NLCB Board gets $40,000 whisky gift—Moonilal

The National Lotteries Control Board spent $40,000 on Johnnie Walker Black whisky as gifts for NLCB Board members and also paid $1,000 for a taxi to transport a Tobago director to the Lara Stadium, UNC MP Roodal Moonilal has said.

Speaking during the budget debate in Parliament on Thursday, he said, “Even though they were told to tighten their belts, they squandered money as if they never see money—there was total mismanagement there!”

“They spent and overspent on trips abroad, lavish travels to Italy, Las Vegas, China, the Magdalena in Tobago. The Finance Minister stopped the travels, but did they return the money?”


He listed spending from an NLCB report

• Staff function at Hilton – Massy Stores vouchers totalling $100,000

• Johnnie Walker Black whisky as gifts for NLCB Board members – $40,000

• Board members cricket excursion -$687,000

• Taxi to take a Tobago director to Lara Stadium – $1,000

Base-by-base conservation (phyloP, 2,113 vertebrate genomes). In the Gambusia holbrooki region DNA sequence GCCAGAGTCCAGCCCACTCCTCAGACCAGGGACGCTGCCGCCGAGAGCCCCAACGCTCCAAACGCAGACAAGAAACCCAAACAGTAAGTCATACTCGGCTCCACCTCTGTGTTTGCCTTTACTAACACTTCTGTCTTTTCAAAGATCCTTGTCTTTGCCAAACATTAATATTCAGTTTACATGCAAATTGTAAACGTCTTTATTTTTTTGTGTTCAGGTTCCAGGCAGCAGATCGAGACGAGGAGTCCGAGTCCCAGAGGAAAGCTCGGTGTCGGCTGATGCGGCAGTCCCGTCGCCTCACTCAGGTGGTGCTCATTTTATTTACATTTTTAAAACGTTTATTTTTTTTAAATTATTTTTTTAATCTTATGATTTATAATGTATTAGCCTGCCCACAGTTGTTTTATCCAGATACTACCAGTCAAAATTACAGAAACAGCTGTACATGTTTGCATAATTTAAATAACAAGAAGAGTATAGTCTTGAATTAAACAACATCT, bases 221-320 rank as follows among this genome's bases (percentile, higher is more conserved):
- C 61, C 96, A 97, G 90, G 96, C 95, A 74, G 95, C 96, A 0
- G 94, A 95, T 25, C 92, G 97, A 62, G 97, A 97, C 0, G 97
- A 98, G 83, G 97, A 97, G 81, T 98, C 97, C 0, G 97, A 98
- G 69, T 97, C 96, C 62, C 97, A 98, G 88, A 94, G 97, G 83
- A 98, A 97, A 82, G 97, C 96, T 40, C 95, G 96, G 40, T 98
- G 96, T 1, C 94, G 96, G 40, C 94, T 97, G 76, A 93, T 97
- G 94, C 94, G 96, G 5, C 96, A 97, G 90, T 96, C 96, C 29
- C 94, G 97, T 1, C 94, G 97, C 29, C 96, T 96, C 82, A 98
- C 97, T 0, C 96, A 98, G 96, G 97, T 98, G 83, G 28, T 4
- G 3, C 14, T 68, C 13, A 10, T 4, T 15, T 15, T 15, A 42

• Hyatt Retreat stationary cost – $18,000

•Awards ceremony -$800,00

• Children’s party – $250,000

•Decorations – 106,00, $60,000 sound system .

• Ten members long service awards – $108,000

Moonilal also noted $10,000 body guard costs and patrols for NLCB’s chairman and a “bomb sweep” at his office—though the chairman didn’t report a security threat to the police Moonilal urged the Government to remove tax on NLCB games like Play Whe to prevent illegal gambling.

He said Price Waterhouse Coopers was being used as the “FBI” as ex- Port CEO Chairman Lewis dismissal letter stated she was removed due to recent information from a PWC audit. He said Lewis’ dismissal reeked of victimisation, political influence and undermining of Parliament as she recently testified before the Joint Select committee probing ferry issues.

Moonilal also queried the hiring of Petrotrin consultants noted in an October 201 6 document. He said it would be feasible to have sensitive information like—seismic research and those regarding lease operations— trusted to people who lacked contracts.

Source: Guardian